Operation Rockingham

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Operation Rockingham was the codeword for UK involvement in inspections in Iraq following the war over Kuwait in 1990-91. Early in 1991 the United Nations Special Commission on Iraq (UNSCOM) was established to oversee the destruction of Iraq's weapons of mass destruction. Use of the codeword was referred to in the annual British defence policy white paper "Statement on the Defence Estimates 1991" (published in July that year as Command Paper 1559-I) where at page 28 it states "The United Kingdom is playing a full part in the work of the Special Commission; our involvement is known as Operation ROCKINGHAM." The activities carried out by the UK as part of Rockingham were detailed in the following white paper (published in July 1992 as Command Paper 1981).

The codename languished in obscurity for a decade or so, used only by those in support of inspections in Iraq. Each department of the UK government directly involved in these support activities would have its staff allocated to "Rockingham" duties. In the Defence Intelligence Staff, the team involved with Iraq activities was known as the "Rockingham Cell". The codename hit the headlines after the invasion of Iraq in 2003, over allegations that Operation Rockingham was a propaganda effort within the British intelligence world.

The Rockingham Allegations[edit]

Former U.S. military intelligence officer and UN weapons inspector Scott Ritter claimed that Operation Rockingham was a secret UK intelligence unit in an interview with the Scottish Sunday Herald in June 2003. Journalist Neil Mackay described the function of Operation Rockingham, in Ritter's words, as "producing misleading intelligence on Iraq's weapons of mass destruction, which could be used as justification for action against Iraq". The article claimed, based on Ritter's allegations, that the Rockingham cell was at the center of various British and US intelligence organisations collecting information on Iraq's WMD, and that the unit dealt with intelligence obtained from a variety of sources, including Iraqi defectors and the UN arms inspections organisation in Iraq UNSCOM, which Rockingham had penetrated. According to Scott Ritter the unit amassed evidence selectively, with government backing, for political goals:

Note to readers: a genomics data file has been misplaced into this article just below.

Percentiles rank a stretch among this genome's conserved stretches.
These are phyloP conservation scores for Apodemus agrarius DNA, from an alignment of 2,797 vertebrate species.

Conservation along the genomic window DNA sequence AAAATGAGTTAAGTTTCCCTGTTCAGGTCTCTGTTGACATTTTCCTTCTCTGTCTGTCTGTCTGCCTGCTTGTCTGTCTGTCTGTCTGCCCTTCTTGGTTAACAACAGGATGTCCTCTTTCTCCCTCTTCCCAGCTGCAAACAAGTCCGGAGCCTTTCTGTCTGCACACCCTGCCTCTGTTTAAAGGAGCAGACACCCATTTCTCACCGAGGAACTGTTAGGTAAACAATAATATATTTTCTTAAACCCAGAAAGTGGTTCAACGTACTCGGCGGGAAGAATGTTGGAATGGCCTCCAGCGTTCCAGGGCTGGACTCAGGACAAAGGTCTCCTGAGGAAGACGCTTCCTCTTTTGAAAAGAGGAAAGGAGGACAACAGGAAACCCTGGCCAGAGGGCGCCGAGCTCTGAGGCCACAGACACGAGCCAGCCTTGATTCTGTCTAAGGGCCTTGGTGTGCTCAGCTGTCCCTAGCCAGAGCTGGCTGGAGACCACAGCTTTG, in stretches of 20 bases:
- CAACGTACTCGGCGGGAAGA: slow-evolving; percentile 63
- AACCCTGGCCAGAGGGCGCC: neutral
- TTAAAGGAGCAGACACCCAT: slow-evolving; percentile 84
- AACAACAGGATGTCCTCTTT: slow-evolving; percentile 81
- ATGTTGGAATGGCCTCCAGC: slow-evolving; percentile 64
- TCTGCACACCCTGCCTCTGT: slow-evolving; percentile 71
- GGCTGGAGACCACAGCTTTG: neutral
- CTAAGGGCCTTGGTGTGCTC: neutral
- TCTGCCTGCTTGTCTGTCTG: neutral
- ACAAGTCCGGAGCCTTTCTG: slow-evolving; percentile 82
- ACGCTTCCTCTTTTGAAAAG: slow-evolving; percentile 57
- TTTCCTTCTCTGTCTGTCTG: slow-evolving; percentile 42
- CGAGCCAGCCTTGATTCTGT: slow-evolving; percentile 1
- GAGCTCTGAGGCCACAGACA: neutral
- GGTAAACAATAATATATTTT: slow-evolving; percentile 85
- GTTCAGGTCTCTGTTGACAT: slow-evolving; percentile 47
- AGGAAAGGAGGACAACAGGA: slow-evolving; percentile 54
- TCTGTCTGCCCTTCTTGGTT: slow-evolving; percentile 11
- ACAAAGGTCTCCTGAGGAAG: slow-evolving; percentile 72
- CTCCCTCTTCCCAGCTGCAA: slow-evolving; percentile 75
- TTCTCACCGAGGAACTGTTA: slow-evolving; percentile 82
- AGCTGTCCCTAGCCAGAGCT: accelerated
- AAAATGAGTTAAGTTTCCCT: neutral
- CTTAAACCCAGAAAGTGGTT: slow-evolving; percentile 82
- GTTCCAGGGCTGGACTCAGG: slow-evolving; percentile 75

"Operation Rockingham cherry-picked intelligence. It received hard data, but had a preordained outcome in mind. It only put forward a small percentage of the facts when most were ambiguous or noted no WMD... It became part of an effort to maintain a public mindset that Iraq was not in compliance with the inspections. They had to sustain the allegation that Iraq had WMD [when] Unscom was showing the opposite."

For example, Ritter claimed, Rockingham would leak false information to weapons inspectors but then use the inspections as evidence for WMD: "Rockingham was the source of some very controversial information which led to inspections of a suspected ballistic missile site. We ... found nothing. However, our act of searching allowed the US and UK to say that the missiles existed."

Ritter alleged that "Operation Rockingham" assumed a central role within the UK intelligence system in building the case that Iraq's weapons of mass destruction capabilities constituted a threat to the UK and the US.

Ritter said that the Rockingham cell included military officers, intelligence services representatives as well as civilian Ministry of Defence personnel. According to Ritter, the British weapons expert David Kelly, played an important role in Operation Rockingham. Ritter describes him as "Rockingham's go-to person for translating the data that came out of Unscom into concise reporting".

The day before he died, Kelly had told the parliamentary Intelligence and Security Committee (ISC) : "Within the defence intelligence services I liaise with the Rockingham cell." Although this evidence was given in secret, a transcript was released to the Hutton Inquiry. (1)